Category Archives: Transport

The backstory behind the war on cars in the UK


On May 20th, 2019, I gave a talk to the Libertarian Alliance about the damaging political policies being imposed on car drivers in the UK, and the history behind them. Normally, these talks are recorded on video. But on this occasion, an unfortunate combination of circumstances prevented a recording. As this subject is a topical one – and becoming more so by the day – I thought it appropriate to create a “transcript” of the talk, re-constructed from my notes.

Introduction

On April 8th, 2019, London mayor Sadiq Khan’s Ultra Low Emissions Zone (ULEZ) went live in the Congestion Charge area in central London. It now costs the driver £12.50 a day, on top of the congestion charge, to drive in this zone a diesel car built before September 2015, or a petrol car built before 2006. This is an outrageous amount; and it also has to be paid at week-ends! This scheme is planned to be extended to all of the area inside North and South Circular Roads in October 2021. And after that, who knows?

Beyond this, there is talk of charging drivers of diesel cars to enter any of 35 or so cities around the UK. Some cities, like Southampton, have decided not to do this. Others, like Birmingham, are pressing on. Meanwhile, on May 9th the Times began a campaign claiming that “air pollution on the streets is poisoning 2.6 million schoolchildren,” and that this is due to “clogged roads”.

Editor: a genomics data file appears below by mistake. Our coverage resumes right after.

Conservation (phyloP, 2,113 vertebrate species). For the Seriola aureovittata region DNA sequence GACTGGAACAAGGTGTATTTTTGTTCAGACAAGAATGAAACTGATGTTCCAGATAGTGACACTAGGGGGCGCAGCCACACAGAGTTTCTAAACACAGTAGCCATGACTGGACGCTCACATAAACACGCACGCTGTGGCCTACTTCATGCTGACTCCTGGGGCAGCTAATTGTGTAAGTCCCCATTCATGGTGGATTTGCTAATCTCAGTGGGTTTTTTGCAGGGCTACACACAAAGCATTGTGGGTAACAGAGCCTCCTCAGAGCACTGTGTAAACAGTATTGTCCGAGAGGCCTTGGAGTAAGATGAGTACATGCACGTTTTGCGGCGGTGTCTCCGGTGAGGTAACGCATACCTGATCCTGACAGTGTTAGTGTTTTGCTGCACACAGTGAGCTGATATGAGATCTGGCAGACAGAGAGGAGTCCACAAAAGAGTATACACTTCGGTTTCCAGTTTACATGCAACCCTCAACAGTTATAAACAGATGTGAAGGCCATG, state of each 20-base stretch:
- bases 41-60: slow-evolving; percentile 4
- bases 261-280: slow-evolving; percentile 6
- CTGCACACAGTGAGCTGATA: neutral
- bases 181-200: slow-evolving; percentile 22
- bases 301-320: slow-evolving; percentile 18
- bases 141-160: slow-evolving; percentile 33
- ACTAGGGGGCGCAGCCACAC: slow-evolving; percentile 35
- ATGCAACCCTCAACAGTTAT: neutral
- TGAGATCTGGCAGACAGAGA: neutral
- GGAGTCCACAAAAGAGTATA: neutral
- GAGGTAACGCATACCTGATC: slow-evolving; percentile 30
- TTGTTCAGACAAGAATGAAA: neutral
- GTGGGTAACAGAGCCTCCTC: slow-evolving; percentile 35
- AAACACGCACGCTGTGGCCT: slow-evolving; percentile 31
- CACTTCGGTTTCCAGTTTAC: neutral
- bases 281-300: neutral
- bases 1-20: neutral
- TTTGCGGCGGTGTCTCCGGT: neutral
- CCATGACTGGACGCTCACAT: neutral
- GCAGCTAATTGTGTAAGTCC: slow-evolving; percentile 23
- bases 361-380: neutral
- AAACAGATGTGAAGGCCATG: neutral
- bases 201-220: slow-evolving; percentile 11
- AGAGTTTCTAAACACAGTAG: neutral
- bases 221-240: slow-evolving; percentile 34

And yet, a recent (May 2nd) Sky News poll showed that more than 50 per cent of a random sample of people in the UK were “unwilling to significantly reduce the amount they drive, fly and eat meat,” either to combat climate change or to protect the environment in a more general sense. This is evidence of a huge disconnect between the political classes and the people!

There is a long backstory behind all this, which not many people seem to be aware of. In the last two years, I’ve managed to pull a lot of this backstory together. So, tonight I’ll bring it out into the open for you. In the process, I’ll identify what I call the Ten Deadly Dishonesties. These are attitudes and ploys that anti-car and other green campaigners have used, many of them more than once, in the course of their political machinations. Read more

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Godfrey Bloom: Brexit, Driverless Cars, and Removing Philip Hammond’s Revolving Credit Card


This morning, on the Jonathan Cowap show on BBC Radio York, our Honorary President Godfrey Bloom was involved in an opinion panel discussing topics ranging over marriage, Brexit, driverless cars, social care, and the credit card industry. The discussion was spread over several interview sessions. He was paired with Abigail Scott Paul of the Joseph Rowntree foundation.